The tiny city-state ranked number one worldwide, according to The Women in the Boardroom: A global perspective study with 13.1% of female CEOs in 2021, more than double the percentage of women in CEO roles globally (5%, up from 4.4% in 2018).
A second Southeast Asian country, Thailand, came in at number three globally with 11.6% CEO positions held by women in 2021.
Compared to the global average of women in CEO roles, Singapore has seen its percentage of women in chief executive roles jump 3.2% since 2018.
This comes hot on the heels of Forbes esteemed 2021 Asia’s power businesswomen list, where three of the 20 female CEOs named are Singaporean – pretty impressive for a tiny country that has one of the smallest populations in Asia.
These include seasoned banker Helen Wong, Group CEO of OCBC Bank; veteran banker Judy Hsu, CEO for consumer, private and business banking at Standard Chartered Bank; and Ng Him Choo, CEO at EtonHouse, the founder of the Singapore-based international education group which has grown to house 20,000 students across 130 campuses and 11 Asian countries.
Female boardroom representation up, but still lagging
Similarly, Singapore has seen the number of women on boards climb since 2018, with data showing nearly a 4% increase – 17.6% in 2021, up from 13.7% in 2018, proving that the move towards greater gender parity in leadership is happening in Lion City.
However, compared to a number of leading European countries, including France, Italy and Denmark, which all have more than 40% female representation on boards, Singapore lags on boardroom gender balance – ranking 28th globally and fourth in Asia after Malaysia, Thailand and the Philippines.
“While Singapore has better representation of women in senior management positions and these senior leadership roles are a springboard for women to join company boards, data reveals that the pace of change is still too slow, with Singapore trailing other countries in the region,” says Philip Yuen, chair, Deloitte Singapore.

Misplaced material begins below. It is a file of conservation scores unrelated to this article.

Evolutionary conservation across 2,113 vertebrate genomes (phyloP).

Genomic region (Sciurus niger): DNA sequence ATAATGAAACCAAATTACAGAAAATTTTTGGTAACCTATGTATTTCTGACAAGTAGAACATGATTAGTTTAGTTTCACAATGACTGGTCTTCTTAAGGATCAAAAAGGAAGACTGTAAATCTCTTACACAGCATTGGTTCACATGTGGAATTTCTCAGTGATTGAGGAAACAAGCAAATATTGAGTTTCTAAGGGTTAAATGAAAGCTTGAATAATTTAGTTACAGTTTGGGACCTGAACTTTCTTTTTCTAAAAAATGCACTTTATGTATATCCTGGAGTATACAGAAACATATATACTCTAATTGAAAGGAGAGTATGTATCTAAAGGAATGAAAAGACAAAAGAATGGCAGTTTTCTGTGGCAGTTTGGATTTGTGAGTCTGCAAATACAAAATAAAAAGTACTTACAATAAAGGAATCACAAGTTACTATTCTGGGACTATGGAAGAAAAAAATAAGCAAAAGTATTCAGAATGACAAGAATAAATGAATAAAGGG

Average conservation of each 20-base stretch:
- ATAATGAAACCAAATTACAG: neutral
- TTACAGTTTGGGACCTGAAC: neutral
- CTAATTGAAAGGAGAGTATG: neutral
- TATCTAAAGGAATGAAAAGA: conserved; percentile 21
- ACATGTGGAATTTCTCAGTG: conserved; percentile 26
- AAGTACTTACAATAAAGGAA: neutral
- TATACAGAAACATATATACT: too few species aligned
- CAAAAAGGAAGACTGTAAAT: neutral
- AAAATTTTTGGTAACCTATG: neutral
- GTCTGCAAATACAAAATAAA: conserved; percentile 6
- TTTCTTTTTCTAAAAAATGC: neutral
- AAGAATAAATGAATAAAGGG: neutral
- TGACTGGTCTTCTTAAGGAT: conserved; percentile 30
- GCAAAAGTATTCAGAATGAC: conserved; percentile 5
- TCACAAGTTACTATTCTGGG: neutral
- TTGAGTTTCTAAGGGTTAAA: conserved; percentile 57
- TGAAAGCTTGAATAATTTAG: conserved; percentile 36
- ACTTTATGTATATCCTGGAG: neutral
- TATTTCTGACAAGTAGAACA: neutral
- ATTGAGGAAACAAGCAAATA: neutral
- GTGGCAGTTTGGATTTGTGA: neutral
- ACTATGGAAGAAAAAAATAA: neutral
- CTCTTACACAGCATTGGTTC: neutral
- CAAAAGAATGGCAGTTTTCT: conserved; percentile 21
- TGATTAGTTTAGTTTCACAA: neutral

That said, 2022 could be the year where more women are appointed to the boards of listed companies, as the nine-year rule on director independence came into effect at the start of the year.
“The rule represents an opportunity for companies to reassess the needs of their board in post-pandemic business conditions,” says Yuen, adding that seeking out women candidates with the requisite skills can be part of this process.
“If there are more than enough women with the competencies needed to rise through the ranks, then the question is, ‘Are businesses and society doing enough to give them the chance?’ Cultivating gender-diverse teams and in particular supporting more women leaders in areas like equal pay, flexible work arrangements, and female mentorship programs are some ways to help fulfil their full potential. Collectively, organisations need to continue to nurture talented women – not just mentoring them, but overtly sponsoring them as future leaders for a more inclusive kind of capitalism.”
Where Singapore did backtrack in 2021 was in its female representation across chief financial officer roles, which according to Deloitte dropped to 33.7% in 2021, down from 35.3% in 2018.
Despite this drop, one-third of CFO roles in Singapore are occupied by women – that’s more than double the 15.7% global average and significantly higher than the US with just 13.5% female CFOs, the UK with 15.2%, and Australia with 16.3%.
Southeast Asia faring well in female board representation
When it comes to female boardroom representation, Southeast Asian companies are collectively on the up – with an average of 17.1% of women in board seats compared with 14.3% in 2018. This outperforms the Asia average of 11.7% and nears the global average of 19.7%.
Although the region has seen improvements in women board representation, the perception and perhaps acceptance of women assuming top leadership positions in boards are "significantly varied across geographies", says Deloitte.
Indonesia fell by 2.4% while Malaysia and Thailand reported an improvement of 2.6% and 1.2%, respectively.
Read Deloitte’s full report.
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